Up until now, the Pentagon's been concerned with how best to out-hack hostile hackers. Counter-cyberwarfare. But that's changed—the military's decided digital attacks can be considered acts of war, with bombs, not bits, dropped in return, the WSJ reports.

One anonymous military official puts it pretty damn succinctly: "If you shut down our power grid, maybe we will put a missile down one of your smokestacks." You hack our computers, maybe we'll blow up your buildings. This is a profound shift, with potentially massive consequences.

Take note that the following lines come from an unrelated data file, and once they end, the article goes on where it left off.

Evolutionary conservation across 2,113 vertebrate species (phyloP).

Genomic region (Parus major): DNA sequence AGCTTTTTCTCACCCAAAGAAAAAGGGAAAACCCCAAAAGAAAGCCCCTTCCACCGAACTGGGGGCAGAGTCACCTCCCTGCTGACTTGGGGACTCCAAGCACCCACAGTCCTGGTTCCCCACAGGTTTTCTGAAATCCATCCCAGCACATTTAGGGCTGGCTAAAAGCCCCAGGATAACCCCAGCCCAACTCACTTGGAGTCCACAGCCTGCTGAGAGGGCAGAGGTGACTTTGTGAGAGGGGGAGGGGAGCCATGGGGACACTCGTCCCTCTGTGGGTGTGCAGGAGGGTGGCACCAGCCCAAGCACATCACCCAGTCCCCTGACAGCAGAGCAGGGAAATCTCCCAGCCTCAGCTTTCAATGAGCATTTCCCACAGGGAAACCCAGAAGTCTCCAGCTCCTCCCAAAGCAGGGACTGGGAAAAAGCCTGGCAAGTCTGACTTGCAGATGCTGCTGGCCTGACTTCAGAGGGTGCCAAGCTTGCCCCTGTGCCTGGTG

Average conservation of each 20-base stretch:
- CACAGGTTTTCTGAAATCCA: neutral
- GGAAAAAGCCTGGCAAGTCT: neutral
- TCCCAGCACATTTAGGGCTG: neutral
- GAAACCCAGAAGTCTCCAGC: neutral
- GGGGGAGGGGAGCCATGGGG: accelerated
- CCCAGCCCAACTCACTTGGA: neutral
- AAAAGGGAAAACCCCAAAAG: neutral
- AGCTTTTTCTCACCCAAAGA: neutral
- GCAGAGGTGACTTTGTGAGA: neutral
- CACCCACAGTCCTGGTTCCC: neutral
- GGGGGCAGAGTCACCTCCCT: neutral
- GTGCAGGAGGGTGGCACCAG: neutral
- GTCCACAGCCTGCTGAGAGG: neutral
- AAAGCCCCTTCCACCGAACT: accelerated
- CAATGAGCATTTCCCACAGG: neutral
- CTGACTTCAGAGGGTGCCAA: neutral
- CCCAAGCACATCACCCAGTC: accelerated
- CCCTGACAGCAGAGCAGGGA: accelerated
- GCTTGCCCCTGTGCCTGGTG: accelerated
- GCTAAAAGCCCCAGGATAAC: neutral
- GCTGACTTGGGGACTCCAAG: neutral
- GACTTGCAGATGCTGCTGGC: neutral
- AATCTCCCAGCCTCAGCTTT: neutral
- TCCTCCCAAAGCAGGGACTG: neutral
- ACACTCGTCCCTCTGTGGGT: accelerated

But a flaming open question remains: how hard to you punch back IRL if you're attacked online? That's a question the Pentagon's still trying to wrap its five-sided brain around. The main argument is behind a doctrine of "equivalence"—causing as much physical damage as was caused by a digital attack. So, let's say a foreign power takes out an air traffic control hub and cripples domestic flights—maybe we bomb their airports back.

Or if Chicago's power is shut down in the dead of winter, putting lives on the line—do we then start shelling cities? Figuring out an equivalent between the digital and the real will be an immense task, and one with lives on the line. It'll also open up the Pentagon to a panoply of new ways to start flinging ordnance. War...War sometimes changes? [WSJ]